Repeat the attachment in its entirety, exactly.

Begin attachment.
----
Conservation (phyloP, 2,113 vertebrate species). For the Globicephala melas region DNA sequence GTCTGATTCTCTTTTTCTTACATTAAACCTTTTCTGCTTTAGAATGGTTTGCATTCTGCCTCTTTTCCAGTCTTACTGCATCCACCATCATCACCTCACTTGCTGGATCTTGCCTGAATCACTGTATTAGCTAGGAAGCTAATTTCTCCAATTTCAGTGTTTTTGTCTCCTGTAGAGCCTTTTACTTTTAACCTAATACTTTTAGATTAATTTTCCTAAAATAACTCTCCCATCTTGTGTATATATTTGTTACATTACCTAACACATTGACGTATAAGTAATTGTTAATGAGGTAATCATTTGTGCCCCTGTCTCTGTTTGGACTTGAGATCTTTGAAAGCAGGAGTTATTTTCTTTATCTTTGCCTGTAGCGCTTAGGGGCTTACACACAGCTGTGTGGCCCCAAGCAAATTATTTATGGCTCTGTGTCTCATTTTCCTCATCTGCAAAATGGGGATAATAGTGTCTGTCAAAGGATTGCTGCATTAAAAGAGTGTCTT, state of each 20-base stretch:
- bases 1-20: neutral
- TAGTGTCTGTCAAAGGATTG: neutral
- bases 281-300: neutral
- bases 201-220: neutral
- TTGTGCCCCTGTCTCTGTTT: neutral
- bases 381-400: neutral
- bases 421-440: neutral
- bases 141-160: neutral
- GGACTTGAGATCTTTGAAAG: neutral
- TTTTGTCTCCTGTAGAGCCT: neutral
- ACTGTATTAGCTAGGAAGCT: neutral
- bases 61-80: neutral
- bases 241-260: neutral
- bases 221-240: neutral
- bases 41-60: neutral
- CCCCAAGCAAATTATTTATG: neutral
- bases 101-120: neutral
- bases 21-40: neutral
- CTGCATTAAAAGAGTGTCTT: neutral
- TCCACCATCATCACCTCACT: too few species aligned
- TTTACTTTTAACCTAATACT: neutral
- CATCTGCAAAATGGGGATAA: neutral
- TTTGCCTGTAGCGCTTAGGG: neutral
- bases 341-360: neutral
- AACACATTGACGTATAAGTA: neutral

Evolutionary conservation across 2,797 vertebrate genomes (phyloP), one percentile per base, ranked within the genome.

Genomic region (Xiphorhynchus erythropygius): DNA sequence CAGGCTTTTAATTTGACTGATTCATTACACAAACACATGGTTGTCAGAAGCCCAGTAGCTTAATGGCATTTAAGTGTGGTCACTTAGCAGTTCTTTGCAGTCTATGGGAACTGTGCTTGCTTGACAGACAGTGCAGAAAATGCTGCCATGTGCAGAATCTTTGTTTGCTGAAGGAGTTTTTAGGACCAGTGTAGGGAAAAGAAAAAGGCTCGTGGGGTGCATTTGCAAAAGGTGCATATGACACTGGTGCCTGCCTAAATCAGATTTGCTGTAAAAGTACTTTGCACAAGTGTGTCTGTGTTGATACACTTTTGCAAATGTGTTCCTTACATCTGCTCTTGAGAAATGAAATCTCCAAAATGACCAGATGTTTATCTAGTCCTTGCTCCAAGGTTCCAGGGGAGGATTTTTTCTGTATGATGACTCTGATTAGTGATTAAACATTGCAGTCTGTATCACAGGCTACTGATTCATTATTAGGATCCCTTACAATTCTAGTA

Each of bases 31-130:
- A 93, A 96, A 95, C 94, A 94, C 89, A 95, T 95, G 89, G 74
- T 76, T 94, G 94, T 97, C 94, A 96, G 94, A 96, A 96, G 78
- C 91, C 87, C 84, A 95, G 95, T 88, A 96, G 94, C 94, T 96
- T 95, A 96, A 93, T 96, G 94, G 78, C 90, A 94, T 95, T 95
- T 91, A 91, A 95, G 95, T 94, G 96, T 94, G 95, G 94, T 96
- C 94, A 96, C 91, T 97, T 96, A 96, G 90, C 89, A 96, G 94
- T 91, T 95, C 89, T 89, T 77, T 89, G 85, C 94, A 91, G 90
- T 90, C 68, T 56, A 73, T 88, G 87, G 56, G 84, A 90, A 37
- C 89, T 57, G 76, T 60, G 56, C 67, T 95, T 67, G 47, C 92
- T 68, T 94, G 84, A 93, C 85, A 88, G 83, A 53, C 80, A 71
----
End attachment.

Conservation (phyloP, 2,113 vertebrate species). For the Globicephala melas region DNA sequence GTCTGATTCTCTTTTTCTTACATTAAACCTTTTCTGCTTTAGAATGGTTTGCATTCTGCCTCTTTTCCAGTCTTACTGCATCCACCATCATCACCTCACTTGCTGGATCTTGCCTGAATCACTGTATTAGCTAGGAAGCTAATTTCTCCAATTTCAGTGTTTTTGTCTCCTGTAGAGCCTTTTACTTTTAACCTAATACTTTTAGATTAATTTTCCTAAAATAACTCTCCCATCTTGTGTATATATTTGTTACATTACCTAACACATTGACGTATAAGTAATTGTTAATGAGGTAATCATTTGTGCCCCTGTCTCTGTTTGGACTTGAGATCTTTGAAAGCAGGAGTTATTTTCTTTATCTTTGCCTGTAGCGCTTAGGGGCTTACACACAGCTGTGTGGCCCCAAGCAAATTATTTATGGCTCTGTGTCTCATTTTCCTCATCTGCAAAATGGGGATAATAGTGTCTGTCAAAGGATTGCTGCATTAAAAGAGTGTCTT, state of each 20-base stretch:
- bases 1-20: neutral
- TAGTGTCTGTCAAAGGATTG: neutral
- bases 281-300: neutral
- bases 201-220: neutral
- TTGTGCCCCTGTCTCTGTTT: neutral
- bases 381-400: neutral
- bases 421-440: neutral
- bases 141-160: neutral
- GGACTTGAGATCTTTGAAAG: neutral
- TTTTGTCTCCTGTAGAGCCT: neutral
- ACTGTATTAGCTAGGAAGCT: neutral
- bases 61-80: neutral
- bases 241-260: neutral
- bases 221-240: neutral
- bases 41-60: neutral
- CCCCAAGCAAATTATTTATG: neutral
- bases 101-120: neutral
- bases 21-40: neutral
- CTGCATTAAAAGAGTGTCTT: neutral
- TCCACCATCATCACCTCACT: too few species aligned
- TTTACTTTTAACCTAATACT: neutral
- CATCTGCAAAATGGGGATAA: neutral
- TTTGCCTGTAGCGCTTAGGG: neutral
- bases 341-360: neutral
- AACACATTGACGTATAAGTA: neutral

Evolutionary conservation across 2,797 vertebrate genomes (phyloP), one percentile per base, ranked within the genome.

Genomic region (Xiphorhynchus erythropygius): DNA sequence CAGGCTTTTAATTTGACTGATTCATTACACAAACACATGGTTGTCAGAAGCCCAGTAGCTTAATGGCATTTAAGTGTGGTCACTTAGCAGTTCTTTGCAGTCTATGGGAACTGTGCTTGCTTGACAGACAGTGCAGAAAATGCTGCCATGTGCAGAATCTTTGTTTGCTGAAGGAGTTTTTAGGACCAGTGTAGGGAAAAGAAAAAGGCTCGTGGGGTGCATTTGCAAAAGGTGCATATGACACTGGTGCCTGCCTAAATCAGATTTGCTGTAAAAGTACTTTGCACAAGTGTGTCTGTGTTGATACACTTTTGCAAATGTGTTCCTTACATCTGCTCTTGAGAAATGAAATCTCCAAAATGACCAGATGTTTATCTAGTCCTTGCTCCAAGGTTCCAGGGGAGGATTTTTTCTGTATGATGACTCTGATTAGTGATTAAACATTGCAGTCTGTATCACAGGCTACTGATTCATTATTAGGATCCCTTACAATTCTAGTA

Each of bases 31-130:
- A 93, A 96, A 95, C 94, A 94, C 89, A 95, T 95, G 89, G 74
- T 76, T 94, G 94, T 97, C 94, A 96, G 94, A 96, A 96, G 78
- C 91, C 87, C 84, A 95, G 95, T 88, A 96, G 94, C 94, T 96
- T 95, A 96, A 93, T 96, G 94, G 78, C 90, A 94, T 95, T 95
- T 91, A 91, A 95, G 95, T 94, G 96, T 94, G 95, G 94, T 96
- C 94, A 96, C 91, T 97, T 96, A 96, G 90, C 89, A 96, G 94
- T 91, T 95, C 89, T 89, T 77, T 89, G 85, C 94, A 91, G 90
- T 90, C 68, T 56, A 73, T 88, G 87, G 56, G 84, A 90, A 37
- C 89, T 57, G 76, T 60, G 56, C 67, T 95, T 67, G 47, C 92
- T 68, T 94, G 84, A 93, C 85, A 88, G 83, A 53, C 80, A 71